Bye Bye Birdie!
Put on a happy face!
Army-bound rock star Conrad Birdie’s farewell appearance in Sweet Apple, Ohio is the talk of the town. Don’t miss this hip-swiveling musical comedy set at the dawn of the sensational ’60s and studded with splashy production numbers that spill off the stage! We’ve got a lot of livin’ to do!
2017 Performance dates:
August 1, 5, 10, 15, 19, 24, 29
Sept. 1 at 8:00 p.m.
Hatchery Park Stage at Leavenworth National Fish Hatchery
Directed and Choreographed by Casey Adam Craig
Albert Peterson: Ernest Palmer
Rose Alvarez: Jaclyn Stapp
Mae Peterson: Ally Atwood
Conrad Birdie: Jakob Roman
Kim MacAfee: Aubrey Schultz
Mrs. Doris MacAfee: Carrie Sleeper-Bowers
Mr. Harry MacAfee: Gary Hesse
Randolph MacAfee: Landon Davies
Hugo Peabody: Isaac Lee
Ursula Merkle: Morgan Van Vleck
Nancy/Sad Girl: Ellie Cook
Alice/Gloria Rasputin: Jane Goetz
Margie: Kaylene Williams
Harvey Johnson: Grayson J. Smith
Freddie/Reporter/Camera Man: Sean McCracken
Karl/Reporter/Camera Man: Christopher Jackson
Maude/Mr. Johnson/Stage Mgr/Policeman/Conductor: John Wagner
Mayor: Gary Spees
Edna: Alanna Hamilton
Mrs. Merkle: Quinlan Hanrahan
Christopher Jackson, Gary Spees, John Wagner, Sean McCracken
Albert Peterson: Jakob Roman
Rose Alvarez: Ally Atwood
Mae Peterson: Alanna Hamilton
Conrad Birdie: Christopher Jackson
Kim MacAfee: Kaylene Williams
Margie/Edna: Quinlan Hanrahan
Please note that infants and children under 5 are not admitted to LST shows.
People have different ideas about what material is appropriate, both for themselves and their families. This guide is provided to give you information to determine if the content of this production is suitable for you and your loved ones. Please be aware that this information is provided with the intent of disclosure, and therefore contains plot spoilers.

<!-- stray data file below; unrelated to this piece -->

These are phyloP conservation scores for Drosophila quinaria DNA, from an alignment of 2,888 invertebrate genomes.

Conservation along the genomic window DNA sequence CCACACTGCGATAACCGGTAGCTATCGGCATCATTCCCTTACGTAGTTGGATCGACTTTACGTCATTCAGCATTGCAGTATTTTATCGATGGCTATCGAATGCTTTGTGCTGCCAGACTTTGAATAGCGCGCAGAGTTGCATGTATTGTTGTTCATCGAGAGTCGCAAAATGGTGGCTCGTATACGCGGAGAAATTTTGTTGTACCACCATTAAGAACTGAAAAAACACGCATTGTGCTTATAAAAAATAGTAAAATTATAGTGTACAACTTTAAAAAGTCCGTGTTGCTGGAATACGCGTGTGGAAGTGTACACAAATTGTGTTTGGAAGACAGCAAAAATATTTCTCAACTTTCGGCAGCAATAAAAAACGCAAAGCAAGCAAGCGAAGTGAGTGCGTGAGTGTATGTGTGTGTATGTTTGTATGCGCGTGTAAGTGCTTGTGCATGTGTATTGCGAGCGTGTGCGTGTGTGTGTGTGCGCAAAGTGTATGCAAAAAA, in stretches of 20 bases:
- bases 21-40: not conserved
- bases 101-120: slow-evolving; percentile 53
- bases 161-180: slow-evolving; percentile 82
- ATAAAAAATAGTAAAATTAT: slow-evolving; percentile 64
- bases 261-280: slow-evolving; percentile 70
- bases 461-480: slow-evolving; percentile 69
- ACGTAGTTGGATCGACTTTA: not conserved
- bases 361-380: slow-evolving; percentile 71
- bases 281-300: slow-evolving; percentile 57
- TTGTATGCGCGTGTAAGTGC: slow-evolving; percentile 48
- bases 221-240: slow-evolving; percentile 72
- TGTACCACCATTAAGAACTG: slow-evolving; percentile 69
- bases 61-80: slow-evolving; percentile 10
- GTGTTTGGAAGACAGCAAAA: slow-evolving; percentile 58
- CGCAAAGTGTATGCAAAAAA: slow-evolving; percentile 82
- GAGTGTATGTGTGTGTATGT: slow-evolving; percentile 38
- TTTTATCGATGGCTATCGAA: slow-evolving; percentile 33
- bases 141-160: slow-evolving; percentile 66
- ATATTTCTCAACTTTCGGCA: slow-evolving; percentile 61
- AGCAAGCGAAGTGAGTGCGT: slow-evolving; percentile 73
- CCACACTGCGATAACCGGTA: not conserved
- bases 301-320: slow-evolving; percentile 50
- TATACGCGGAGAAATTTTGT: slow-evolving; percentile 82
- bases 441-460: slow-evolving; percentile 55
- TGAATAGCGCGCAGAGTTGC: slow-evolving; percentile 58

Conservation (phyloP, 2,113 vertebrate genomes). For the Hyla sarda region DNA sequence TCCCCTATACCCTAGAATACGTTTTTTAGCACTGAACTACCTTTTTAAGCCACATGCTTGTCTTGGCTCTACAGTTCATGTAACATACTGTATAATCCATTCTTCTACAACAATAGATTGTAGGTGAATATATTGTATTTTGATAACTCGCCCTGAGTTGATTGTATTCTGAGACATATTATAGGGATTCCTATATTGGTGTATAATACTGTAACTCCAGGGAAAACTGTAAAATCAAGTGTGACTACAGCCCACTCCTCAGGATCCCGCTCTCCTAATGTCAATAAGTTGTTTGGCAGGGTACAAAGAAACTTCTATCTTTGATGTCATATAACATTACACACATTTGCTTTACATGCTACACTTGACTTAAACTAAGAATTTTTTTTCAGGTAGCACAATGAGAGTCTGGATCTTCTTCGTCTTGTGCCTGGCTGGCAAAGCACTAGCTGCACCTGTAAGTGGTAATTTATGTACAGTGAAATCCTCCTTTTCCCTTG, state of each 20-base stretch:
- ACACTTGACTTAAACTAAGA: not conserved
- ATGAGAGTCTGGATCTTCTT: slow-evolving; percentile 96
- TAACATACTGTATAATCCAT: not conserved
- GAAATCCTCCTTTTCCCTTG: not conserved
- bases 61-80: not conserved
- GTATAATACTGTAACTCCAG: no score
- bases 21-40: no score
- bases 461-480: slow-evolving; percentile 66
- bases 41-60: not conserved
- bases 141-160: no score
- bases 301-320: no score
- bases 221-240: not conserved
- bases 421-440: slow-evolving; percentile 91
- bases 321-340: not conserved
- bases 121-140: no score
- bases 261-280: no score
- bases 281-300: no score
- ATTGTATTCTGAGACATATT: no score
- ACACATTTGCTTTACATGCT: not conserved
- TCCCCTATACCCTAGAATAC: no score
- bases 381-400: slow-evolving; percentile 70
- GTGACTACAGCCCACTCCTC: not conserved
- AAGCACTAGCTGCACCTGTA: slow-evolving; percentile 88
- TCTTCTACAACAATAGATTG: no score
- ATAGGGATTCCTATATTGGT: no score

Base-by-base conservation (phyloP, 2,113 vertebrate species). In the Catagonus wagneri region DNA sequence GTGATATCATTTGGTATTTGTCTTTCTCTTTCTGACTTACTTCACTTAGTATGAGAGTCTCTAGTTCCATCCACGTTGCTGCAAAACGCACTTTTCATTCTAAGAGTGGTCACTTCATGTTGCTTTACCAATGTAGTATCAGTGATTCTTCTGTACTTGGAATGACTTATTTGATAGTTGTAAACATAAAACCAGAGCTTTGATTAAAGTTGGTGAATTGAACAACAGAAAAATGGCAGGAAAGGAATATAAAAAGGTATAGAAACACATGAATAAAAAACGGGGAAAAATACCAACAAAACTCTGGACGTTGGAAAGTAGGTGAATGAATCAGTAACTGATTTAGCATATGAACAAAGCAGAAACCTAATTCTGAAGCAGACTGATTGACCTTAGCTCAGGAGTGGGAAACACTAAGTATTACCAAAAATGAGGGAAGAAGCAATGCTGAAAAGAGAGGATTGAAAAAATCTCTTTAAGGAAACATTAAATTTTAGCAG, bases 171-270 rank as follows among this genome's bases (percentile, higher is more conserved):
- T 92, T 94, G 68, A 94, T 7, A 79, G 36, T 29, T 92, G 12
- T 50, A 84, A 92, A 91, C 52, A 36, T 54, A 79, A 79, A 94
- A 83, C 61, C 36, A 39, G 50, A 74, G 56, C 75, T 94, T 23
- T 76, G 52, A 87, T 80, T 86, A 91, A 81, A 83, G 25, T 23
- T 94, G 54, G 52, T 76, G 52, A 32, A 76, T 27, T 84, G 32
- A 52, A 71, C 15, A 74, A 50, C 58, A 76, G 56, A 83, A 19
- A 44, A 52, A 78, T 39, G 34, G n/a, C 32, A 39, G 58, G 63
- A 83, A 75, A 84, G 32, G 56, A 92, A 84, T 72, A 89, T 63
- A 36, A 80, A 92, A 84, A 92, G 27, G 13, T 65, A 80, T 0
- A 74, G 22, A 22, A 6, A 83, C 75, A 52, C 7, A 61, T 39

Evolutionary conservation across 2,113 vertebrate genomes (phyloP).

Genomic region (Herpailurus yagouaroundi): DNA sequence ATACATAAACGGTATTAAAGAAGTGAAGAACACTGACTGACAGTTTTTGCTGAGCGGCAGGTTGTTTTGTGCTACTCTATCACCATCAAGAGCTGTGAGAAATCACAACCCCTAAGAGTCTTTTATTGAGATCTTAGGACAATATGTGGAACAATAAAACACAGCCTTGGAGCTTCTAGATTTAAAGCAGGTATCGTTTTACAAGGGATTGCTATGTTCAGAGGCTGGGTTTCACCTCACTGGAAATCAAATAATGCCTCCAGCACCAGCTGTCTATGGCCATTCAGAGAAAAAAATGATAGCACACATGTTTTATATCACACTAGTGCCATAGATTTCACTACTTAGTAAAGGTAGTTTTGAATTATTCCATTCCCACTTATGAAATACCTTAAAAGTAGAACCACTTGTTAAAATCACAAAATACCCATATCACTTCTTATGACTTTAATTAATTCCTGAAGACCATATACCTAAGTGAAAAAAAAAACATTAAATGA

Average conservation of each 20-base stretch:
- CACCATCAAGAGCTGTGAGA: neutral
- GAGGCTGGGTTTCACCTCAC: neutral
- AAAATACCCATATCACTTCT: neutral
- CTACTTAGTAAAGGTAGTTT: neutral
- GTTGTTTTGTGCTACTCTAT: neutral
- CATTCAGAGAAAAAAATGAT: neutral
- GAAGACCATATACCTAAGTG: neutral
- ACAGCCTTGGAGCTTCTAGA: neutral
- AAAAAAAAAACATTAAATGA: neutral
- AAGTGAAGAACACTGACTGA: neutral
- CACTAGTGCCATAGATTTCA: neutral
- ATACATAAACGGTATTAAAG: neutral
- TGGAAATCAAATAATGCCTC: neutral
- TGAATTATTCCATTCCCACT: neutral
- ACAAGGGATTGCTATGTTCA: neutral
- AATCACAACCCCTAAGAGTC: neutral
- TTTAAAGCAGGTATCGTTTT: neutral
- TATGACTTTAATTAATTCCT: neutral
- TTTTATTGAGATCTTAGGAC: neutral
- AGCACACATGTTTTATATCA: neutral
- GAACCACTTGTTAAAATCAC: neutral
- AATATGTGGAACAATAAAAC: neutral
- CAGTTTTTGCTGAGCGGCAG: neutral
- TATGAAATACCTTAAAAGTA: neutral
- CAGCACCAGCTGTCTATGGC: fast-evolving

Bye Bye Birdie is a charming, All-American musical comedy appropriate for the whole family. Set in 1958, the much-adored rock-and-roll idol Conrad Birdie has been drafted into the army. His agent Albert, and Albert’s secretary and girlfriend, Rosie, hatch a plan for a farewell performance to take place on The Ed Sullivan Show, which they hope will help sell Birdie’s farewell song “One Last Kiss”. When Albert and Rosie head to Sweet Apple things start to unravel in hijinks and hilarity.
There is no overt sexual innuendo or mature themes in Bye Bye Birdie. Rosie becomes fed up with Albert disregarding her feelings and goes out for a night on the town, and the MacAfee’s oldest daughter, Kim, follows suit.
There is some racial tension between Rosie and Albert’s mother, Mae Peterson. This is reflective of the time and the progressive strides in citizens rights during the 1950’s/60’s.
There is no blasphemy or strong language in the show. During act two, once things begin to unravel, Rosie is seen drinking in a bar to get away from Albert. The teens have also decided to sneak out because they’ve ‘got a lot of livin’ to do’, and in one instance Ursula Merkle comically shouts ‘Lets have an Orgy’ clearly not knowing what she is suggesting.
At the end of act one, Kim’s boyfriend punches Conrad Birdie in a fit of jealousy.
Children will find the humor funny and silly, while the adults will enjoy the humor on a different level.